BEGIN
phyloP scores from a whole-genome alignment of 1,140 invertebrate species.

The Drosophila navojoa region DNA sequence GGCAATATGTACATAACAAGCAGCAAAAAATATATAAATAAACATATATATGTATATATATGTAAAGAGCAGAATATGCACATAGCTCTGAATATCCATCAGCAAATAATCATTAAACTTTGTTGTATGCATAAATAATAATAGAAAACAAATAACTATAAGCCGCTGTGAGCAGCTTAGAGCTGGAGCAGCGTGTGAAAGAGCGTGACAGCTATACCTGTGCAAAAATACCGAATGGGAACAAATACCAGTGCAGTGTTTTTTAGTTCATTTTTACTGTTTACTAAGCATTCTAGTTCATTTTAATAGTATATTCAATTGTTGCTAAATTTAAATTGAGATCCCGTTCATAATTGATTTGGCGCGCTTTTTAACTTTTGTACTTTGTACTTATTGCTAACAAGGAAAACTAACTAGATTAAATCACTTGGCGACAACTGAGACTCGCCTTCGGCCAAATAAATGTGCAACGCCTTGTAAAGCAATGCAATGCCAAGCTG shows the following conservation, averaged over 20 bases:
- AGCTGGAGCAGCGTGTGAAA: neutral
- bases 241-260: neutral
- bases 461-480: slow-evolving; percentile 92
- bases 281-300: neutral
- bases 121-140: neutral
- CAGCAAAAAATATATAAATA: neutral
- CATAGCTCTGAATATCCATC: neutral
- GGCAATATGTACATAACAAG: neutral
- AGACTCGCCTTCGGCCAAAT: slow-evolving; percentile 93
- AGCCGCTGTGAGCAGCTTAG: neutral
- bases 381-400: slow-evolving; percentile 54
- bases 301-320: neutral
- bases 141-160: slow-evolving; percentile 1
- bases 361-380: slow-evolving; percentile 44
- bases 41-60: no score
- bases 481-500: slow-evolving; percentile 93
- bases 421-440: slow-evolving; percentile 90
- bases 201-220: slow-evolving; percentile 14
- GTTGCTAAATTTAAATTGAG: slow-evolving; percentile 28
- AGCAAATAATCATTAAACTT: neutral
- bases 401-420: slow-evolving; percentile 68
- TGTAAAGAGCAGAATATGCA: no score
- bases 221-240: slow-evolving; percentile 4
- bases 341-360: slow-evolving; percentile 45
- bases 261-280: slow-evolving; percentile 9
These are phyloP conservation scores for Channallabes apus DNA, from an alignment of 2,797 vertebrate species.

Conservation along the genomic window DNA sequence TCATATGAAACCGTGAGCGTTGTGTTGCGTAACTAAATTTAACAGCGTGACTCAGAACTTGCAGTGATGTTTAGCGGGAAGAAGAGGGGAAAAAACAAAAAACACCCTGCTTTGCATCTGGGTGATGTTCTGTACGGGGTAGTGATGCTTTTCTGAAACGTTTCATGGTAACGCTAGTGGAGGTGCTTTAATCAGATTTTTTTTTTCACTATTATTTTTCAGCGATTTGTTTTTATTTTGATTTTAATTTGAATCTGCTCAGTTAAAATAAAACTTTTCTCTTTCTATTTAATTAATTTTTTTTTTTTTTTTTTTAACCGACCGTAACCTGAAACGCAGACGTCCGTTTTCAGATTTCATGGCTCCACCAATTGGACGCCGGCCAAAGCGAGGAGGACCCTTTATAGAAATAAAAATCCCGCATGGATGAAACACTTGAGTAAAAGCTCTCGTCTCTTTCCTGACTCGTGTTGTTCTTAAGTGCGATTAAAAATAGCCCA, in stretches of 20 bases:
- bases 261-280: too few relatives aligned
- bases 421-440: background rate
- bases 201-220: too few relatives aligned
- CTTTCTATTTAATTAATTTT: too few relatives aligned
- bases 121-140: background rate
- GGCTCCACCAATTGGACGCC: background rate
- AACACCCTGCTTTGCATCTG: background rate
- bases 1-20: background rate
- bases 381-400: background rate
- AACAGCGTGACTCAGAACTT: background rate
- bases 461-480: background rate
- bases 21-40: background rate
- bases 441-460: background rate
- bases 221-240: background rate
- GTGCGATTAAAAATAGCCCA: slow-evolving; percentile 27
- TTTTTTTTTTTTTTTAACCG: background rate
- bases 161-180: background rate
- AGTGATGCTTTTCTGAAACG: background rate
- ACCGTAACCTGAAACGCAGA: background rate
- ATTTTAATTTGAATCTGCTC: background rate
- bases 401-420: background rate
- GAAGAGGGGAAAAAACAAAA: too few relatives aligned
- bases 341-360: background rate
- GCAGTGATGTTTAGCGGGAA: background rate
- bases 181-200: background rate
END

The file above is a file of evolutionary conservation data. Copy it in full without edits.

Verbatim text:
phyloP scores from a whole-genome alignment of 1,140 invertebrate species.

The Drosophila navojoa region DNA sequence GGCAATATGTACATAACAAGCAGCAAAAAATATATAAATAAACATATATATGTATATATATGTAAAGAGCAGAATATGCACATAGCTCTGAATATCCATCAGCAAATAATCATTAAACTTTGTTGTATGCATAAATAATAATAGAAAACAAATAACTATAAGCCGCTGTGAGCAGCTTAGAGCTGGAGCAGCGTGTGAAAGAGCGTGACAGCTATACCTGTGCAAAAATACCGAATGGGAACAAATACCAGTGCAGTGTTTTTTAGTTCATTTTTACTGTTTACTAAGCATTCTAGTTCATTTTAATAGTATATTCAATTGTTGCTAAATTTAAATTGAGATCCCGTTCATAATTGATTTGGCGCGCTTTTTAACTTTTGTACTTTGTACTTATTGCTAACAAGGAAAACTAACTAGATTAAATCACTTGGCGACAACTGAGACTCGCCTTCGGCCAAATAAATGTGCAACGCCTTGTAAAGCAATGCAATGCCAAGCTG shows the following conservation, averaged over 20 bases:
- AGCTGGAGCAGCGTGTGAAA: neutral
- bases 241-260: neutral
- bases 461-480: slow-evolving; percentile 92
- bases 281-300: neutral
- bases 121-140: neutral
- CAGCAAAAAATATATAAATA: neutral
- CATAGCTCTGAATATCCATC: neutral
- GGCAATATGTACATAACAAG: neutral
- AGACTCGCCTTCGGCCAAAT: slow-evolving; percentile 93
- AGCCGCTGTGAGCAGCTTAG: neutral
- bases 381-400: slow-evolving; percentile 54
- bases 301-320: neutral
- bases 141-160: slow-evolving; percentile 1
- bases 361-380: slow-evolving; percentile 44
- bases 41-60: no score
- bases 481-500: slow-evolving; percentile 93
- bases 421-440: slow-evolving; percentile 90
- bases 201-220: slow-evolving; percentile 14
- GTTGCTAAATTTAAATTGAG: slow-evolving; percentile 28
- AGCAAATAATCATTAAACTT: neutral
- bases 401-420: slow-evolving; percentile 68
- TGTAAAGAGCAGAATATGCA: no score
- bases 221-240: slow-evolving; percentile 4
- bases 341-360: slow-evolving; percentile 45
- bases 261-280: slow-evolving; percentile 9
These are phyloP conservation scores for Channallabes apus DNA, from an alignment of 2,797 vertebrate species.

Conservation along the genomic window DNA sequence TCATATGAAACCGTGAGCGTTGTGTTGCGTAACTAAATTTAACAGCGTGACTCAGAACTTGCAGTGATGTTTAGCGGGAAGAAGAGGGGAAAAAACAAAAAACACCCTGCTTTGCATCTGGGTGATGTTCTGTACGGGGTAGTGATGCTTTTCTGAAACGTTTCATGGTAACGCTAGTGGAGGTGCTTTAATCAGATTTTTTTTTTCACTATTATTTTTCAGCGATTTGTTTTTATTTTGATTTTAATTTGAATCTGCTCAGTTAAAATAAAACTTTTCTCTTTCTATTTAATTAATTTTTTTTTTTTTTTTTTTAACCGACCGTAACCTGAAACGCAGACGTCCGTTTTCAGATTTCATGGCTCCACCAATTGGACGCCGGCCAAAGCGAGGAGGACCCTTTATAGAAATAAAAATCCCGCATGGATGAAACACTTGAGTAAAAGCTCTCGTCTCTTTCCTGACTCGTGTTGTTCTTAAGTGCGATTAAAAATAGCCCA, in stretches of 20 bases:
- bases 261-280: too few relatives aligned
- bases 421-440: background rate
- bases 201-220: too few relatives aligned
- CTTTCTATTTAATTAATTTT: too few relatives aligned
- bases 121-140: background rate
- GGCTCCACCAATTGGACGCC: background rate
- AACACCCTGCTTTGCATCTG: background rate
- bases 1-20: background rate
- bases 381-400: background rate
- AACAGCGTGACTCAGAACTT: background rate
- bases 461-480: background rate
- bases 21-40: background rate
- bases 441-460: background rate
- bases 221-240: background rate
- GTGCGATTAAAAATAGCCCA: slow-evolving; percentile 27
- TTTTTTTTTTTTTTTAACCG: background rate
- bases 161-180: background rate
- AGTGATGCTTTTCTGAAACG: background rate
- ACCGTAACCTGAAACGCAGA: background rate
- ATTTTAATTTGAATCTGCTC: background rate
- bases 401-420: background rate
- GAAGAGGGGAAAAAACAAAA: too few relatives aligned
- bases 341-360: background rate
- GCAGTGATGTTTAGCGGGAA: background rate
- bases 181-200: background rate